If he is going lowish during the night and needing juice at 3AM to get through, he is taking too much basal. Most of us set our basal at different levels for various time periods as our needs differ and this is one of the great pluses of pumping. But it does take awhile to get the basal levels where you want them. John Walsh says to plan a three hour ahead, so if he is low at 3AM you would want to lower the basal for the period around midnight. Keep good records and after awhile you will see the patterns, when he goes high or low and tweak the basals accordingly.

Going up and down for awhile until the pump settings are right is pretty normal for the adjustment period.

Seriously thnk you need to get the nurse on the stick quickly. Would contact her and if she isn’t helpful go to supervisor and or contact Animas directly.

I had a similar pump start… Is he on just one basal rate? Look back at the numbers… the general rule of thumb is to raise or lower the rate about an hour to 90mins before the numbers start dropping… I was blood testing close to 20times a day when I first started… It takes a little time to get all the rates straightened out… Be sure to keep a good log book (I have major trouble with this!) for the first couple of weeks to look for patterns… As always, your mileage may vary esp since I started the pump at age 20 :slight_smile:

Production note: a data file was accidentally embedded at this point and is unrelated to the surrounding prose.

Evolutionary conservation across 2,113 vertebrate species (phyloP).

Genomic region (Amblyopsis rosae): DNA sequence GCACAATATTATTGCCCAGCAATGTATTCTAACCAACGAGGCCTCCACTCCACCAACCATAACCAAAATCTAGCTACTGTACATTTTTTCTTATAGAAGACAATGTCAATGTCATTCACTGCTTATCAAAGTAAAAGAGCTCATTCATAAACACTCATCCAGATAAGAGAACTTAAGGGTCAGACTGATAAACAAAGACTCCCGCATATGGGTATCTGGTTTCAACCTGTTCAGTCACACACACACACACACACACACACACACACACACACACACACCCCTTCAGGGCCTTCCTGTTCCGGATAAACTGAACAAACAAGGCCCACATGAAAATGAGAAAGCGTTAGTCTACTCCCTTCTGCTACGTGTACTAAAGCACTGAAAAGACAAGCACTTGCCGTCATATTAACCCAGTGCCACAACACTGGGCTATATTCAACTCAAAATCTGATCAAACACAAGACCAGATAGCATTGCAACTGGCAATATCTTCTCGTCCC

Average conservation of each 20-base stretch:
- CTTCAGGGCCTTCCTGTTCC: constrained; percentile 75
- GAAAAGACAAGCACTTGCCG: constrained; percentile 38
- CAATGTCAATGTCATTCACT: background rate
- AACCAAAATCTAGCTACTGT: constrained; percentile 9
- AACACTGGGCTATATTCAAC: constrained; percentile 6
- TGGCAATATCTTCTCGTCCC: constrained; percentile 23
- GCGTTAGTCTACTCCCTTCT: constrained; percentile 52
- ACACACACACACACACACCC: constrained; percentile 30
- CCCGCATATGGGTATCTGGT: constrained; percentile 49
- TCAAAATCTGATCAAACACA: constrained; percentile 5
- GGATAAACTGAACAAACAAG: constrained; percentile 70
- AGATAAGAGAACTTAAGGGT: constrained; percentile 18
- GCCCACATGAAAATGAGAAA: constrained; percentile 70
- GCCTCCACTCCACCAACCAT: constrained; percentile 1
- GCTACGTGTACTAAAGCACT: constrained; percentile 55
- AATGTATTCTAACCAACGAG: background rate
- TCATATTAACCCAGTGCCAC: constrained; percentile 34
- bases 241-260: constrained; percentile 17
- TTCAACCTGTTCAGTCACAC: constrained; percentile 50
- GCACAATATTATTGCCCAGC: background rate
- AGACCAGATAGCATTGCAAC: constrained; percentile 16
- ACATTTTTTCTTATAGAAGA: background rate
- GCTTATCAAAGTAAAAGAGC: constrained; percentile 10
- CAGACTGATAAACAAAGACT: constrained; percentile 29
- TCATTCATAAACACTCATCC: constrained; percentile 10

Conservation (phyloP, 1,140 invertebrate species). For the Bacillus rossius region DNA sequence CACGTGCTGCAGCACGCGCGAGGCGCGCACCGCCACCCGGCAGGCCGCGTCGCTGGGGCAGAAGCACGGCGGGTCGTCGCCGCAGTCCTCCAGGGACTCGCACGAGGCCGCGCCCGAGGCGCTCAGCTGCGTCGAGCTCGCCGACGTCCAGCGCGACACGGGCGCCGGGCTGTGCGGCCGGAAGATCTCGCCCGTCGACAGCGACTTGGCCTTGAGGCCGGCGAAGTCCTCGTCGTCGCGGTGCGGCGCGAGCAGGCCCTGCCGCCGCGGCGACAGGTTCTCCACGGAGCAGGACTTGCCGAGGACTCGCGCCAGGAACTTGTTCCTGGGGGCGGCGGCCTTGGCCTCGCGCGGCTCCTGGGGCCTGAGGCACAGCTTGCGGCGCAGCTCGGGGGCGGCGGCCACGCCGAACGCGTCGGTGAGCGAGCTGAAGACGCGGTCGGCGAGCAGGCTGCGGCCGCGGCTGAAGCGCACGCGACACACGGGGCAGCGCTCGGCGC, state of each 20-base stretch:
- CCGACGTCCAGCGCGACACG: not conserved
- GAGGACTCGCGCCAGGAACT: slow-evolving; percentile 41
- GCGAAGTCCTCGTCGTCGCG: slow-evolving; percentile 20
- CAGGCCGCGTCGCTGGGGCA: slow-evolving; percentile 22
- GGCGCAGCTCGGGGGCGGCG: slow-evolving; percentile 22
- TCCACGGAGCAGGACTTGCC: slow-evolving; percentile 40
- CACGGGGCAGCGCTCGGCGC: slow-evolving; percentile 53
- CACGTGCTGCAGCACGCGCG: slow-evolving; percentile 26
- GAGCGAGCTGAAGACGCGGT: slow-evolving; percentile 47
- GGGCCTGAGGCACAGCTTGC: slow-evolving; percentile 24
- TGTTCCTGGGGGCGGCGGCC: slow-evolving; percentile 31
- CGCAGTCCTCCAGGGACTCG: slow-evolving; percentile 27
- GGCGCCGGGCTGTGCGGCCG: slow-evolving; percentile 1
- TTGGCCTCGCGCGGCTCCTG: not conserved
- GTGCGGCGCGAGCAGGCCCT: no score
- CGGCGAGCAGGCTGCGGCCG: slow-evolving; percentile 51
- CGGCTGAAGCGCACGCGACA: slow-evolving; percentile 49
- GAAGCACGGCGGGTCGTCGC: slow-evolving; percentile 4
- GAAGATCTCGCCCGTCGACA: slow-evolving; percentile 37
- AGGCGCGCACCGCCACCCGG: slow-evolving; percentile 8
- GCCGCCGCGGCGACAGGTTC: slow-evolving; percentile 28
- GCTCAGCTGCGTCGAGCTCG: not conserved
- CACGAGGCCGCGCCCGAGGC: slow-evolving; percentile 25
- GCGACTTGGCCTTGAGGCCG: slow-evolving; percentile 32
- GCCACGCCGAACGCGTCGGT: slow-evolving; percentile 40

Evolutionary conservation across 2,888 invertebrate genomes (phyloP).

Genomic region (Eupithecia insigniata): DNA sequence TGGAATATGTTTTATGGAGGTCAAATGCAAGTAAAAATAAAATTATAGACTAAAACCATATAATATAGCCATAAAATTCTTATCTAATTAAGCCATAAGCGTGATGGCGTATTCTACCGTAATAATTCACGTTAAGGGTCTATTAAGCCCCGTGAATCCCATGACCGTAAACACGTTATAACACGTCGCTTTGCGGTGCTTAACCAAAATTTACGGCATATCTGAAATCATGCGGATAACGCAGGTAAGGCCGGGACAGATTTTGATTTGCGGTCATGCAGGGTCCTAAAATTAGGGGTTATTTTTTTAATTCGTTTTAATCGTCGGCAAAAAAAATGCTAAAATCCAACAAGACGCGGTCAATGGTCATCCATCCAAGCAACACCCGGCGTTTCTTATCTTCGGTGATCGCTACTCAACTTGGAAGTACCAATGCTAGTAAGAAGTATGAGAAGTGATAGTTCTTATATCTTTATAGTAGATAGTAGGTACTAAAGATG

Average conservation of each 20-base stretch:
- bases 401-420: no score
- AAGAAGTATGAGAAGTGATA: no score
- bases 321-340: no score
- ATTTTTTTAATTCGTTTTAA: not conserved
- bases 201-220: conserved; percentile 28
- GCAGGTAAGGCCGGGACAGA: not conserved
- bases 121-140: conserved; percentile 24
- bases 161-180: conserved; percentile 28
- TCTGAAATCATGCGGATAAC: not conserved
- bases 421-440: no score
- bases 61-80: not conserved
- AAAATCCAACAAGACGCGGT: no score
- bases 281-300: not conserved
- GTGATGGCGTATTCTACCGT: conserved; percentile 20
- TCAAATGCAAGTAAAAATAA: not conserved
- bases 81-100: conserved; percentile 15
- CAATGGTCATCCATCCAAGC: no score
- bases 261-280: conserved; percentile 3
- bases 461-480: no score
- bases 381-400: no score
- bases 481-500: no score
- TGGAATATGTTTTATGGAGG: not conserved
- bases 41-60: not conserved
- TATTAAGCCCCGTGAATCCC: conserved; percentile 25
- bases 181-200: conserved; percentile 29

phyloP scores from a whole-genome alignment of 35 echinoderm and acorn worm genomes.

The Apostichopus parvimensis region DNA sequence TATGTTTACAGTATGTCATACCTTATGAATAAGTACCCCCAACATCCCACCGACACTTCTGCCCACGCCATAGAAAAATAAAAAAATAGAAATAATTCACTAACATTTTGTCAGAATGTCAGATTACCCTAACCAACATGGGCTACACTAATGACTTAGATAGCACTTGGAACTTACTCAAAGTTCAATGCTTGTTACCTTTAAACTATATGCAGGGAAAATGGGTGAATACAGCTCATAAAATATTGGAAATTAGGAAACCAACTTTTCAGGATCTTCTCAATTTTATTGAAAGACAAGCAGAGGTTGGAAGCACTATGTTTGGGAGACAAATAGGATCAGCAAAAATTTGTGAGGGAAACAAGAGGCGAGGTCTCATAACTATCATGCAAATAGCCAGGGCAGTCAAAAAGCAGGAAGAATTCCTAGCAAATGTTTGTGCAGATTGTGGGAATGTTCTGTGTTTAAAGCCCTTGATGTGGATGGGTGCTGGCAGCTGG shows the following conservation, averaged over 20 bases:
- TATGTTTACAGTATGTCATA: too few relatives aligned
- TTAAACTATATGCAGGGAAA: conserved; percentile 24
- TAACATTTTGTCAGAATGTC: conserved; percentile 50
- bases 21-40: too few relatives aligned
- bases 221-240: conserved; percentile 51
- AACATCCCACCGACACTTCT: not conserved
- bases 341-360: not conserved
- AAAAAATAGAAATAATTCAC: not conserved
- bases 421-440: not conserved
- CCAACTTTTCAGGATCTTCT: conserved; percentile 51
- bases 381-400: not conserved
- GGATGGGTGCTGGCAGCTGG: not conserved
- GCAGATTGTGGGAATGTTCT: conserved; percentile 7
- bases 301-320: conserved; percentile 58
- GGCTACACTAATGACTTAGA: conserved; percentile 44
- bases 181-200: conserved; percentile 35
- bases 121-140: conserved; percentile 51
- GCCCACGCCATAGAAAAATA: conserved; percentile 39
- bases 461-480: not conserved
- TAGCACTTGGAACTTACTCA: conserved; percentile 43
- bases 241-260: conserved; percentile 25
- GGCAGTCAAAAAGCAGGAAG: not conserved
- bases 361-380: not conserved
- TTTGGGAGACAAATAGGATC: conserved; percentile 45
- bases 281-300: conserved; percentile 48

I totally agree here. I had replied earlier but do not see my reply. Get a better nurse to help you out. They should be avail 24/7 with a toddler. Good luck.

i really appreciate everyones responses - around lunch she did end up coming back and made all these various adjustments which seemed to me for the most part to make sense and then he crashed again in the afternoon and so then we paged her, surprise surprise, she called back
but then she went back to almost a 24hour same basal rate - which to me is frustrating because i think his basal rate between 6pm and 8pm needs to be more aggressive to treat consistent highs at that time - and she adjusted his ISF to ten from 8 - is that a huge jump … anyways
so i wanted to keep 6pm - 8pm at a more aggressive IC but didn’t - and then like i thought, he was sky high at night
so whatever
step by step i know
we’ll get there
i just need to speak my opinion more
and will do that next time we talk

My son started the pump with insulin last Monday. I can not believe how much they keep reducing the amount of insulin he needs. So many lows - after lunch, before bed and during the night. He did a dinner fast last night which did not get completed because he went low. He did a lunch fast today and again he went low. We fax logs to his doctor tomorrow morning and I expect more changes. His doctor has us faxing logs to them every two days and they are making the adjustments as they see fit. Are your doctors having you fax logs?

I have been pumping for 9years (last week!). I initially was calling and talking to my endo every day (I was one of his first pump patients so we were adjusting and following very closely). This is typical for the start-up time with the pump (also the fact that you are reducing the insulin too!).

When I go back to MDI, I have to add about 25% - 40% more insulin. This is typical for starting on the pump.